As you can see the payload traffic is not very readable. Looking at the string values of the trojan running in memory we can see there are a number of references to OpenSSL and different PKI items to include a public certificate. While we have not analyzed it to this level, we suspect the network is using some form of strong encryption for this communication. The transport traffic itself is all unencrypted HTTP, but the payload as seen above is certainly not clear text.
It would seem that web servers nodes forward on and send traffic to other web server nodes effectively working in a peer-to-peer network. As our friend "W" calls it.. HTTP2p. There is certainly a back end mothership somewhere, but it does not seem that infected web nodes talk directly to it or at least not every time. It is also interesting to note that if the trojan does not successfully connect to any of its seed IPs for ten minutes it will then attempt to grab a php file from one of the domains that is hard coded inside the binary.
Public Certificate: SHA-1 Signing with RSA 1024 Encryption
We mentioned that there was a certificate in memory that was easy to see and rip out. Well here it is for you to view:
A few interesting items from the plain text to note:
Since we haven't reversed it or heard about anyone that has we are not sure entirely what to make of this. This key could potentially be used for encryption even though it has expired. Then again it could be using any other number of means to encrypt this data. I am sure we will see some reports out soon that help clarify all of this.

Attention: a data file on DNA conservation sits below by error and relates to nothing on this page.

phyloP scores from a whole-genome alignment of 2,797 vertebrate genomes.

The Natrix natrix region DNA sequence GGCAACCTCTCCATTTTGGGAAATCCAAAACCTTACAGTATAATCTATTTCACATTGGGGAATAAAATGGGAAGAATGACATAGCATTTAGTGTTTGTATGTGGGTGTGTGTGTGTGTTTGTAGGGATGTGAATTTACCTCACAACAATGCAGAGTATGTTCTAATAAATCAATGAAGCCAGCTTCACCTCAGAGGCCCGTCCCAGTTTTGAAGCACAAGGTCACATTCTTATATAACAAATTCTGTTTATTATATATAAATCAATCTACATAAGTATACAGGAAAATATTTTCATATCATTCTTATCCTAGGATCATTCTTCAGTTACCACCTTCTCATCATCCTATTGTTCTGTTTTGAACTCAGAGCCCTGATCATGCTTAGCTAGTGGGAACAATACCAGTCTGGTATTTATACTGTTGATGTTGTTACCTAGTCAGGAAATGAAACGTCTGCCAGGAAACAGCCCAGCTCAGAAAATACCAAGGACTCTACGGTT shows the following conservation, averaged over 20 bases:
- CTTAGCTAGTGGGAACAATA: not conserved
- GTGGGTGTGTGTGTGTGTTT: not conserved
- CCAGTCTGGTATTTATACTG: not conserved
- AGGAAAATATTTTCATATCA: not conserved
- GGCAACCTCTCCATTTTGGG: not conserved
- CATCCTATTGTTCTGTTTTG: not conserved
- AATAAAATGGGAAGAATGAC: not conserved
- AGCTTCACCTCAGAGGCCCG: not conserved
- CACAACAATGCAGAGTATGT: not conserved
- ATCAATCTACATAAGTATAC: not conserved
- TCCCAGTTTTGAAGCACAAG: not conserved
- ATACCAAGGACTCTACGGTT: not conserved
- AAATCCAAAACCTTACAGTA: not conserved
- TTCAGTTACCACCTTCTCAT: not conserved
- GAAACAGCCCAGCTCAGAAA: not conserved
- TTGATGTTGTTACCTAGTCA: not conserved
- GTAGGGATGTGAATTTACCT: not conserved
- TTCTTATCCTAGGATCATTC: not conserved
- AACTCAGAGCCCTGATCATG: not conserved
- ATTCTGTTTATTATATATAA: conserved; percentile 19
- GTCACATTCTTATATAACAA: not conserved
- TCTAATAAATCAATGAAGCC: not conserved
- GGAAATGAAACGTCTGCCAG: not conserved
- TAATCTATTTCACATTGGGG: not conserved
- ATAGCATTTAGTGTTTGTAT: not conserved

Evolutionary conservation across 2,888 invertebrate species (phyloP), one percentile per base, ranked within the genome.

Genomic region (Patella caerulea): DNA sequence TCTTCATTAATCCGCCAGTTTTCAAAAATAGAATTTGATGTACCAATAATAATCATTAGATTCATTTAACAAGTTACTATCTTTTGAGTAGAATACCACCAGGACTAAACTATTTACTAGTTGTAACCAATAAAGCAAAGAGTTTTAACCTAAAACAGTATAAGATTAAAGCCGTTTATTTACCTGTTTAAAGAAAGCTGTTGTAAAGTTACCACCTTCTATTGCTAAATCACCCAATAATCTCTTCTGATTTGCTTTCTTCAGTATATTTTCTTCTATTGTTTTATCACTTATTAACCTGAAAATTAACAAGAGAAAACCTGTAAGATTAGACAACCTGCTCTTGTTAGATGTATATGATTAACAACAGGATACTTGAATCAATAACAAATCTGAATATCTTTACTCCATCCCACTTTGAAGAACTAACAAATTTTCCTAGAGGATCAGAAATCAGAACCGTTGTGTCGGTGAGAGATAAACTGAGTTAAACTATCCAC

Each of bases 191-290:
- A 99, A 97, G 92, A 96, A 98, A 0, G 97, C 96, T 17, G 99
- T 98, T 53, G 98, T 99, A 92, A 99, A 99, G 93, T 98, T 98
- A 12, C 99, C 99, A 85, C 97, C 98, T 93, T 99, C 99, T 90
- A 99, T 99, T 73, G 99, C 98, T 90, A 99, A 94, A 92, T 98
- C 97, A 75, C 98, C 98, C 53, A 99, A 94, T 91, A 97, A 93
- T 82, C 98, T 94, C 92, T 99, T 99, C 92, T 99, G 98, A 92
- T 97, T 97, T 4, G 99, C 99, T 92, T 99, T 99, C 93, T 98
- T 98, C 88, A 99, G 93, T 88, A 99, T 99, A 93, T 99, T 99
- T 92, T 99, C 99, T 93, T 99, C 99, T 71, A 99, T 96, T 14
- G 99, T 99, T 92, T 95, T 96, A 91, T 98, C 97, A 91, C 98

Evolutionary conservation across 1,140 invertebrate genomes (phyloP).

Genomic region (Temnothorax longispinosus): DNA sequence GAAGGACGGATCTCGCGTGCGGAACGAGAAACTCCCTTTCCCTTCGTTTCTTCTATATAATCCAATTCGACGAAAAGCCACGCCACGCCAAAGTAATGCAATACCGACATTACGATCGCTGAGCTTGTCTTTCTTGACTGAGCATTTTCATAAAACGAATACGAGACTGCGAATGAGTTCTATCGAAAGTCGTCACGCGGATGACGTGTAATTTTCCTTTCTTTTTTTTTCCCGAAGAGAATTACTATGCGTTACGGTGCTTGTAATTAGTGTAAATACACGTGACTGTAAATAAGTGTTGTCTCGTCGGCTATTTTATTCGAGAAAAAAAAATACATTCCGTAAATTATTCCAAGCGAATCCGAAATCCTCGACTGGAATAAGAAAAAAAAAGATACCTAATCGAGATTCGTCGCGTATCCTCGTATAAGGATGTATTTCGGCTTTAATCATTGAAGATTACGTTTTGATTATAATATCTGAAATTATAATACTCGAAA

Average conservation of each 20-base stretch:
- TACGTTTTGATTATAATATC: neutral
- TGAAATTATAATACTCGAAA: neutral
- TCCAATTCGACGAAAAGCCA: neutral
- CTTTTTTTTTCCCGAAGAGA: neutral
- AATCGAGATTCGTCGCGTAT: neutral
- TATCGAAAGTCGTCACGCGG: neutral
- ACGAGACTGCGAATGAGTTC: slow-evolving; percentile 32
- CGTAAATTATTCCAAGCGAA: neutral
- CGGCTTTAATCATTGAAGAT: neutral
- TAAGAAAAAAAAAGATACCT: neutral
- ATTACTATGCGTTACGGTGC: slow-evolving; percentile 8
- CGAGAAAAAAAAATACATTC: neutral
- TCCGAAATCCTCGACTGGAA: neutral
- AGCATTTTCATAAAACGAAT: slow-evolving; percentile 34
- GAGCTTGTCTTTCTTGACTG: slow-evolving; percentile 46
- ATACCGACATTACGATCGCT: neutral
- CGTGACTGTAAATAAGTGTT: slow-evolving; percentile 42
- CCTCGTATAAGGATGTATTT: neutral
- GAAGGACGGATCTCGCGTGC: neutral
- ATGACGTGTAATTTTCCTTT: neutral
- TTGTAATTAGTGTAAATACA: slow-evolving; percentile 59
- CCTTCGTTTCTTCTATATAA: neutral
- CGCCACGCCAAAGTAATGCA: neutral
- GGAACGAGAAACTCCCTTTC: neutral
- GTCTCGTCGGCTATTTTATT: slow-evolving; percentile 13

Right! You are not the only one thinking this. In fact a lot of people are drawing similar comparisons. There are a ton of differences, but there's also a bunch of similarities for sure. Here's a few similarities we along with our fellow collaborators/security researchers have come up with:
- Fast-flux Network (domains are fast fluxing and name servers frequently change IPs)
- Several Name Servers per Domain (ns[1-6].<waledac.domain>)
- Use of Nginx (sure lots of people use it, but hey it's a similarity)
- Spreading through e-mail and Holiday Themes
- Use of "ecard.exe" and "postcard.exe" (both previously used by Storm)
- Drive-by Exploit in Domains (Storm previously used Neosploit)
There's also a ton of differences which we are not going to list. We can't say for sure that they are related but we do acknowledge a number of interesting similarities.
Prevention and Detection
The first step as always is not not click the links from your e-mail. This will keep you relatively safe and Waledac free. However, we all know that can and will click nearly anything. Your next step is to block the above listed domains. There will surely be new ones added to the mix in the future, but blocking this will definitely help in the near term. Antivirus being up to date can't hurt either.
However, let's assume you get infected or someone comes on to your network infected. How about a nice Snort signature to detect this traffic. Now available in the Emerging Threats ruleset:
Have a Happy and Waledac/Storm free 2009 everyone!
Shadowserver would like to thank W, bertdg, and scholar for their feedback, contributions, and collaboration with respect to research on both Waledac and the Storm Worm.
=>Posted December 31, 2008, at 11:53 AM by Steven Adair